Federal

Dec 20, 2016

The difference between Hanson and Trump or Brexit

Australian National University migration researcher Henry Sherrell urges anyone who thinks Trump, Brexit and Hanson are even somewhat equivalent, to reconsider.

A new trope has emerged in the Australian media: "Something something, out of touch, post-something, post-something, Trump, Brexit, Hanson." The most confronting example I’ve seen to date was back in November when the headline editors at The Guardian asked “First Brexit, now Trump: can Australia be spared a similar voter backlash?” Spared? And while Lenore Taylor provided one of the more readable takes in this new genre, she was unable to shake the self-doubt from such a stultifying headline. The Trump-Brexit-Hanson narrative within Australian political journalism, occupying a grey area somewhere amongst opinion, analysis and news, has exploded over the past eight weeks. There are already 24,500 results for “Trump Brexit Hanson” in Google News. Combining these three words as the foundation stone for content has become a crutch spanning the political spectrum and outgrowing any one type of social network. Take your pick: Warren Mundine (Daily Telegraph)
"Trump, Brexit and One Nation’s resurgence deliver two key lessons. "First, politicians who speak directly to voters about what voters care about can prevail, regardless of the media and commentariat. "Second, if centrists are unwilling or afraid to embrace commonsense views, voters will turn to extremists and populists, however offensive."
David Lipson (ABC)

"The election of Donald Trump and Britain’s exit from the European Union are the hallmarks of a tectonic shift in Western politics, fuelled by rural and regional revolt. As a consequence, the long-forgotten people in the regions of Australia are now at the forefront of every politician’s mind."

Jennifer Hewitt (AFR)

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9 comments

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9 thoughts on “The difference between Hanson and Trump or Brexit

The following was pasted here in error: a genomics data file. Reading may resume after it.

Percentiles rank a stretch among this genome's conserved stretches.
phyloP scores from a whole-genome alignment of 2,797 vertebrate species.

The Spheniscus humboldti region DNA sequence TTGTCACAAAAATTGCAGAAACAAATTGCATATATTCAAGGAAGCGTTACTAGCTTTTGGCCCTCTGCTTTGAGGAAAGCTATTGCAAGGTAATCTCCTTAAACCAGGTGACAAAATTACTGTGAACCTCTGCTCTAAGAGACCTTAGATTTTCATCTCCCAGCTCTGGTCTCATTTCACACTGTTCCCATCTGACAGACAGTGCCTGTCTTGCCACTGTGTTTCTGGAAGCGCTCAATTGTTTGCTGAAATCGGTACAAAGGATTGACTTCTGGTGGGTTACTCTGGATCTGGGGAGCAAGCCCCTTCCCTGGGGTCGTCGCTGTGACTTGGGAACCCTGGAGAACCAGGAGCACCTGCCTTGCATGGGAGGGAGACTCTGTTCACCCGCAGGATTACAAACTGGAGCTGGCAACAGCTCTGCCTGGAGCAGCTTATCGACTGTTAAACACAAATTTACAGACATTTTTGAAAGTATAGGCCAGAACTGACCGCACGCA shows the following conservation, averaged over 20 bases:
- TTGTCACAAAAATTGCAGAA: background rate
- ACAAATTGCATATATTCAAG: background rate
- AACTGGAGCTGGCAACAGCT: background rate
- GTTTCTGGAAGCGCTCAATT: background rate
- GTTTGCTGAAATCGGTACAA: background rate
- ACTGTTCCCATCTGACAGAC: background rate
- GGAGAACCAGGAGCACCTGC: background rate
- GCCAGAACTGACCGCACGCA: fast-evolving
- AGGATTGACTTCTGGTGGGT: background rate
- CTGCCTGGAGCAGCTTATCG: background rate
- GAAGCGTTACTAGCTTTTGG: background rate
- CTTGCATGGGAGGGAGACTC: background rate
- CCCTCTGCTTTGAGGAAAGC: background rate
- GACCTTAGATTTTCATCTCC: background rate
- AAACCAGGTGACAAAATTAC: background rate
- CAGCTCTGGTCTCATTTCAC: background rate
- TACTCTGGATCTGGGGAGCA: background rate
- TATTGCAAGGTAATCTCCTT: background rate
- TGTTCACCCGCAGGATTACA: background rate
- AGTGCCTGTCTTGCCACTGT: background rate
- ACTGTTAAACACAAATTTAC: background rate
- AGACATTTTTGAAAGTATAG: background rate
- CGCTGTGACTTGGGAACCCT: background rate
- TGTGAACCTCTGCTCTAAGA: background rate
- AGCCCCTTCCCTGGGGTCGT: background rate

1. Xoanon

    Well put. I’ve was gobsmacked how the victory of Trump immediately translated into everyone assuming that Australian politics had dramatically veered toward right-wing populism. On what grounds? We just had a national election, after all, and the results were inconclusive.

  2. John Newton

    ‘The people who voted for Hanson are not chumps or dullards’

    Are you sure of that? They deny the science of climate change, and want Muslims banned or deported from Australia.

    Pretty close to my definition of a dullard.

    1. Decorum

      Yes, I wondered if this assertion was based on any evidence or was just an axiom – I assume the latter but I don’t know the purpose of it in the ‘analysis’.

  3. klewso

    Hanson would have been back to ‘flotsam party’ status if it hadn’t been for Bubbles Turnbull’s DD election – where half a quota enabled her to drag three other bums on seats through the cat-flap and into the Senate Chamber of Horrors.

  4. Hugh (Charlie) McColl

    Hanson may not be comparable now but wait to see what happens in the next Queensland state election. Remember that Queensland Labor only has a one seat majority. If the Hanson party takes a handful of seats in the middle and comes to hold the balance of power they could make Trump and Brexit seem logical.

  5. Will

    Hanson doesn’t merit mention alongside Brexit and Trump because . . . she didn’t get around half of all votes? That’s your argument, . . . seriously? Stunning! Well, I guess that’s just where have to end up if you confuse politically weaponised xenophobia for cause rather than effect. Only then could the fearsome potential of a Hanson-type politics in an Australian context be so utterly overlooked. Viva la diversité!

  6. Will

    Hanson doesn’t merit mention alongside Brexit and Trump because . . . she didn’t get around half of all votes? That’s your argument, . . . seriously? Stunning! Well, I guess that’s just where you have to end up if you confuse politically weaponised xenophobia for cause rather than effect. Only then could the fearsome potential of a Hanson-type politics in an Australian context be so utterly overlooked. Viva la diversité!

  7. AR

    I wouldn’t suggest any similarity between these 3 “wins” – the Drumpfster scored perhaps 26% of the electorate (not ‘voters’ as stated) and Brexit similarly scraped through on barely 2/3 turnout.
    At least with ‘compulsory’ (not really but..) voting we have a better measure of the feeling of the electorate when it yells, very loudly NONE of the ABOVE!
    The problem with loathing the Establishment and it’s political servants is that of finding suitable replacement as our representatives – viz the Oxley Moron’s hangers-on.

  8. Peterpan

    Actually, I think you will find that 15% of America’s population voted for Trump. That would be 35% of those who actually voted. I know.. facts … never let them get in the way of a good story. On every count, more Americans wanted Hilary Clinton as President. Just numbers – just people . Just Americans.

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